“Intelligent Design comes out of science”. Of course it doesn’t, and is anathema to the scientific method, for it rests upon the notion that some biological structures are so complex that a ‘designer’ must have played a role in ‘designing’ them. Predictably, in the eyes of its adherents, that designer also happens to be the specific God they have decided to follow.

As Michael Shermer puts it in Why Darwin Matter: The Case Against Intelligent Design:

“Finally, from what we now know about the cosmos, to think that all this was created for just one species among the tens of millions of species who live on one planet circling one of a couple of hundred billion stars that are located in one galaxy among hundreds of billions of galaxies, all of which are in one universe among perhaps an infinite number of universes all nestled within a grand cosmic multiverse, is provincially insular and anthropocentrically blinkered. Which is more likely? That the universe was designed just for us, or that we see the universe as having been designed just for us?”

4. Climate change denial

As George Monbiot phrased it in his list of the ‘top ten climate change deniers’:

“Mel P (Genuinely Scary Spice) appears to believe that half the scientists on earth are engaged in a series of giant conspiracies. Like Christopher Booker (below), she dismisses not only climate change but also the entire canon of evolutionary science. She also stoutly defends the thesis that MMR injections cause autism.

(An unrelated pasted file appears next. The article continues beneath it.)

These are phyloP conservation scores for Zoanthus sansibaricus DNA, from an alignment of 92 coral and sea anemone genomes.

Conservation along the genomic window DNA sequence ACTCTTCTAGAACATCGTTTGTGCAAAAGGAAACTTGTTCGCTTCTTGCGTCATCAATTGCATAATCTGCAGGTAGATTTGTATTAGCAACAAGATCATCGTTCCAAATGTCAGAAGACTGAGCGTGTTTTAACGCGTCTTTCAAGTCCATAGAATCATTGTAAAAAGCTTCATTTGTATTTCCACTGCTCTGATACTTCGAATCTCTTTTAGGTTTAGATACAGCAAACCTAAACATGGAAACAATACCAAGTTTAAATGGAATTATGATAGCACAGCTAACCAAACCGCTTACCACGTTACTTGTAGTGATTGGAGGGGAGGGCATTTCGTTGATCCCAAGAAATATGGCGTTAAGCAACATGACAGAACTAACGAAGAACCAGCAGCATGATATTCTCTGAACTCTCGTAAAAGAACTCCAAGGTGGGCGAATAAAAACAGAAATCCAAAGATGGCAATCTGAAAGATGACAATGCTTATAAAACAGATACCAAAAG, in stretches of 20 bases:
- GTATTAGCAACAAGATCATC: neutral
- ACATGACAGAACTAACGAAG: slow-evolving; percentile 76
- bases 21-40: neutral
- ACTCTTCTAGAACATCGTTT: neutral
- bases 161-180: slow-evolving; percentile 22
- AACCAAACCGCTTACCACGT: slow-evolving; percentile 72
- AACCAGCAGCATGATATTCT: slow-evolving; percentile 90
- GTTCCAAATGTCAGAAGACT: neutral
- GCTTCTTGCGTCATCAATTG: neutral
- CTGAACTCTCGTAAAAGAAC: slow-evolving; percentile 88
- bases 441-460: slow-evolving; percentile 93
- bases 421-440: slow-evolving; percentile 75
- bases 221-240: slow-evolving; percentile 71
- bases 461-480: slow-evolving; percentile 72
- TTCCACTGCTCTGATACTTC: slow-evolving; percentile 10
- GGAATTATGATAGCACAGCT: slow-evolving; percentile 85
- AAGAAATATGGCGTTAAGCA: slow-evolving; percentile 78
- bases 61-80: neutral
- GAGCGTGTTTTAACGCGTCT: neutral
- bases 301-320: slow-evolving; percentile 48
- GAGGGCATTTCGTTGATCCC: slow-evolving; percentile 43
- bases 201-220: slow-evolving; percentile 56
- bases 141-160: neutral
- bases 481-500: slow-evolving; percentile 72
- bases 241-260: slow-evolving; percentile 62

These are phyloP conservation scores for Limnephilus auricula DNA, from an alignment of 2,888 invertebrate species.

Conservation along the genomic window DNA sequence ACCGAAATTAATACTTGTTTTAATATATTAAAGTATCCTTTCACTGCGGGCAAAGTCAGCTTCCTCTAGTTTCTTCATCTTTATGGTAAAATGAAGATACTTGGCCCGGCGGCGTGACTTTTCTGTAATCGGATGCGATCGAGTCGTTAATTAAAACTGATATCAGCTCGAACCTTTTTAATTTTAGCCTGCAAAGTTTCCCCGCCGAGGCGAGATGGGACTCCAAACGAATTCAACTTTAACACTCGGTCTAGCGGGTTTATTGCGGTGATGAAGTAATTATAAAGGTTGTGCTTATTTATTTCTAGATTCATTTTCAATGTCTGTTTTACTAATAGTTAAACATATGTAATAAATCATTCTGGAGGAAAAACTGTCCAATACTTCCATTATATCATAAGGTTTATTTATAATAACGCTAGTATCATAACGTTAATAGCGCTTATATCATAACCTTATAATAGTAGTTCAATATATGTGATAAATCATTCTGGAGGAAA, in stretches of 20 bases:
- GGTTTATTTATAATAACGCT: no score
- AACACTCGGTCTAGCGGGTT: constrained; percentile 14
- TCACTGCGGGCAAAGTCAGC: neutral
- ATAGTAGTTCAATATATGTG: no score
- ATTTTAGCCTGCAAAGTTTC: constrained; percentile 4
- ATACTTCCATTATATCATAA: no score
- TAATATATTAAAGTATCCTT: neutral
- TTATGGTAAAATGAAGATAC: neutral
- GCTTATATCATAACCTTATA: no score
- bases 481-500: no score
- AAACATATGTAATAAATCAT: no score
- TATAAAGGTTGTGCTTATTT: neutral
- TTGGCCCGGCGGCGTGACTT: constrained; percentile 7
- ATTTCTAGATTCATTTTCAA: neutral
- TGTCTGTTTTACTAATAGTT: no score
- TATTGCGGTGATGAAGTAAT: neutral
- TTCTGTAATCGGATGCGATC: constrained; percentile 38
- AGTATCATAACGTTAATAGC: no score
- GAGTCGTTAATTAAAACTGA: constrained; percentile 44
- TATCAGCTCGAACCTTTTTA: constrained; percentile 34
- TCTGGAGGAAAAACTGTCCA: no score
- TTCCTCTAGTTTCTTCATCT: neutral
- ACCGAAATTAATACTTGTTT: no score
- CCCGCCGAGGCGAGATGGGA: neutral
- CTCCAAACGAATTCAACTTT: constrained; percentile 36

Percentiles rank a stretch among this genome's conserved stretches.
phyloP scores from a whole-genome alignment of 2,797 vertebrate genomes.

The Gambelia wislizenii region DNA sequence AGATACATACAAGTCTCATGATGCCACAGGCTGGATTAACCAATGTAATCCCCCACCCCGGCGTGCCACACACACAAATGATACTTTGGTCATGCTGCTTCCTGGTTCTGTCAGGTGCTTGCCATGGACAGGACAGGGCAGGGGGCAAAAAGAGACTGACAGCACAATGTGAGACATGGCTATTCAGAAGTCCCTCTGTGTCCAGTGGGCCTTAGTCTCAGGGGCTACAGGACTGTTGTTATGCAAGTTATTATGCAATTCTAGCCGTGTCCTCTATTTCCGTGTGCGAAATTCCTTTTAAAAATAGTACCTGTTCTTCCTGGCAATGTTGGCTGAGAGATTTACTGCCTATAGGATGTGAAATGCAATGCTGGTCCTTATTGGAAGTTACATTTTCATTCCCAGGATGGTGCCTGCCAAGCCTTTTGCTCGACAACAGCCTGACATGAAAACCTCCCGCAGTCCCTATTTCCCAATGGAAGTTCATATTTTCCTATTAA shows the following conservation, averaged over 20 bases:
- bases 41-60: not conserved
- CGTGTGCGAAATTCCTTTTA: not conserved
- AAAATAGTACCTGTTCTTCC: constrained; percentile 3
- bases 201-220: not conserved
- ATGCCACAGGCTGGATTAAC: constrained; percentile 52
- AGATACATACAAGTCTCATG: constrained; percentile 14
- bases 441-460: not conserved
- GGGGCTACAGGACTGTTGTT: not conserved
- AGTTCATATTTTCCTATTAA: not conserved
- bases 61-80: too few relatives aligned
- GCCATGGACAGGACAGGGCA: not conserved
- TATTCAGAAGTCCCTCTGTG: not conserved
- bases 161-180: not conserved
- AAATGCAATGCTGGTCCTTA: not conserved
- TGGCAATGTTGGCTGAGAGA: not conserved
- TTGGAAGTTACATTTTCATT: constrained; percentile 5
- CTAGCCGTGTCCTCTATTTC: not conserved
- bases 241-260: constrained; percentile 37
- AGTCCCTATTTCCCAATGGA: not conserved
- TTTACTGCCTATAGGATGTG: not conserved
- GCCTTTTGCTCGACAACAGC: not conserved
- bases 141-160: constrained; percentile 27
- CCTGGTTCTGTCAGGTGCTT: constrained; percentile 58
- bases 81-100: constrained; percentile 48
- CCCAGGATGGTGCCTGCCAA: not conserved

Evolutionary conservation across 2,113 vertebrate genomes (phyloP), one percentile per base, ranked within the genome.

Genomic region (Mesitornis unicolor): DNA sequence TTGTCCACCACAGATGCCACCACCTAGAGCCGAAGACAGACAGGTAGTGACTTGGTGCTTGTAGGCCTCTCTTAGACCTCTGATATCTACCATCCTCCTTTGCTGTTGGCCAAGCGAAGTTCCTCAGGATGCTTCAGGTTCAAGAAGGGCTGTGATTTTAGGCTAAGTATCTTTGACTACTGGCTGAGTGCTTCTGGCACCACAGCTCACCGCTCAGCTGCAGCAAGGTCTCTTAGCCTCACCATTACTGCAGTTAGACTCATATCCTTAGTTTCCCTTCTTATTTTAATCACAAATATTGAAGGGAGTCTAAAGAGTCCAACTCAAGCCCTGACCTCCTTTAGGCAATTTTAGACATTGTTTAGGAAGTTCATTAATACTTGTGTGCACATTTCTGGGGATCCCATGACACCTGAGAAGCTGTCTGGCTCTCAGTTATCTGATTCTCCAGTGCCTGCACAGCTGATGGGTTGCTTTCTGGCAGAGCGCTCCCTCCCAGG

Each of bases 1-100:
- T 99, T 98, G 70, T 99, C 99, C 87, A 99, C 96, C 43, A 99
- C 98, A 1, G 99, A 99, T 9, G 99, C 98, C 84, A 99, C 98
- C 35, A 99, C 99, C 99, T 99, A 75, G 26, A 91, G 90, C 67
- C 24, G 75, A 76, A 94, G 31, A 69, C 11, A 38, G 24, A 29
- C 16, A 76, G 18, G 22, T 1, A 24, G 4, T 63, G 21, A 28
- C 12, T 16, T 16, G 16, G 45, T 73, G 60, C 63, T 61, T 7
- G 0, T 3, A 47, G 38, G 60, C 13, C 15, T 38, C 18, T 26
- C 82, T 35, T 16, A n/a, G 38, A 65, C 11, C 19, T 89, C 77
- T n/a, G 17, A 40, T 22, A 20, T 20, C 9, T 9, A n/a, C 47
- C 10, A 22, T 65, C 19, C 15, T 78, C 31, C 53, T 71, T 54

“She claims that ‘the theory that global warming is all the fault of mankind is a massive scam based on flawed computer modelling, bad science and an anti-western ideology … The majority of well-meaning opinion in the Western world believes a pack of lies and propaganda’. She has also maintained that ‘carbon dioxide forms a relatively small proportion of the atmosphere, most of which consists of water vapour’.

“If this were the case, we would need gills.”

5. ‘Londonistan’

In October 2008, Melanie wrote in the Spectator (in an article which now seems to have disappeared) that presidential candidate Barack Obama was “firmly in the Islamists’ camp” and “adopts the agenda of the Islamists”.

Phillips also sided firmly with the disturbing ‘birther’ tendency in the United States, demanding to know when Obama “stopped being a Muslim”:

“We are entitled to ask precisely when he stopped being a Muslim, and why. Did Obama embrace Christianity as a tactical manoeuvre to get himself elected?”

In her book Londonistan, Phillips also wrote that piggy banks were banned from British banks in case Muslims were offended – something later denied by the banks. While right to emphasise the failure of certain sections of the British left to recognise Islamism for what it is (an ultra-reactionary movement of the far-right), Phillips went further, buying into the sinister idea that Islamism is the true representation of Islam – funnily enough, a view shared by the fanatics she professed to oppose.

As David Smith put it in the Observer, the piggy bank myth was a small point, but rather a telling one.

In 2011, Phillips was investigated by the PCC for an article in the Spectator in which she referred to the “moral depravity” of Arab “savages”.

17 Responses to “Goodbye Mel, we won’t miss you: A look back at Melanie Phillips’s greatest hits”

  1. Matthew Blott